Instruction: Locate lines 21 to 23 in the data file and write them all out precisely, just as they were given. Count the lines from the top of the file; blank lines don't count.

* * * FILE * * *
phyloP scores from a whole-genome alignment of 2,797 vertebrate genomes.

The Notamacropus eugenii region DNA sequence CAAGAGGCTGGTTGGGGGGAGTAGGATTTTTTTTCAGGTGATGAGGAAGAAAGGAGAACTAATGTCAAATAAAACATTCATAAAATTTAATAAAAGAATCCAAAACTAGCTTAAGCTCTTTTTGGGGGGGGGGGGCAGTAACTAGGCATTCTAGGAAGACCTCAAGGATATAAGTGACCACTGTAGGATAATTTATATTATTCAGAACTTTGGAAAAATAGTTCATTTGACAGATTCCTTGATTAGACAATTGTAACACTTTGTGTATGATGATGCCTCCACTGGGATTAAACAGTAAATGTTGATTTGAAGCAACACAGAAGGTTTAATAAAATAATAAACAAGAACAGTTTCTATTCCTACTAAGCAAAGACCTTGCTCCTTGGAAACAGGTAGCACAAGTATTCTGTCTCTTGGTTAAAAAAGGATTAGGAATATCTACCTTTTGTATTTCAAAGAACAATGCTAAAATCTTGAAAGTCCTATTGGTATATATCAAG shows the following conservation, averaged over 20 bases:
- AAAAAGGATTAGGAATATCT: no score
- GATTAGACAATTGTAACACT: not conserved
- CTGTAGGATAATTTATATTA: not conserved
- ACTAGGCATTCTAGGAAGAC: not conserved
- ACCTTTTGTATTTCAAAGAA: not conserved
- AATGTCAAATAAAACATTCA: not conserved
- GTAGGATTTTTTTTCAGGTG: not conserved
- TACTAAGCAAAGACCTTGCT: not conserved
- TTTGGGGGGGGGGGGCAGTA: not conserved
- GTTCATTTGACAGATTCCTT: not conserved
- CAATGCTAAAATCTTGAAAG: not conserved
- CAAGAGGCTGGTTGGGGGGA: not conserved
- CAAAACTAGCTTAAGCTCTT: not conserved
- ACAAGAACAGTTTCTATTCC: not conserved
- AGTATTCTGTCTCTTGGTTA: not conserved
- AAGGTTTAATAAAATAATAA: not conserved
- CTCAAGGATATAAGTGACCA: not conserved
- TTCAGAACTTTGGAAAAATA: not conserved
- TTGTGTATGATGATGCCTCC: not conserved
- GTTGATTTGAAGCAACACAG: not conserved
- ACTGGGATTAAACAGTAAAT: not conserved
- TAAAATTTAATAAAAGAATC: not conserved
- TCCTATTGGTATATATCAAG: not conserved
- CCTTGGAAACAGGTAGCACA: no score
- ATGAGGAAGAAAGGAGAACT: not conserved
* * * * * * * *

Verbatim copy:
- TTGTGTATGATGATGCCTCC: not conserved
- GTTGATTTGAAGCAACACAG: not conserved
- ACTGGGATTAAACAGTAAAT: not conserved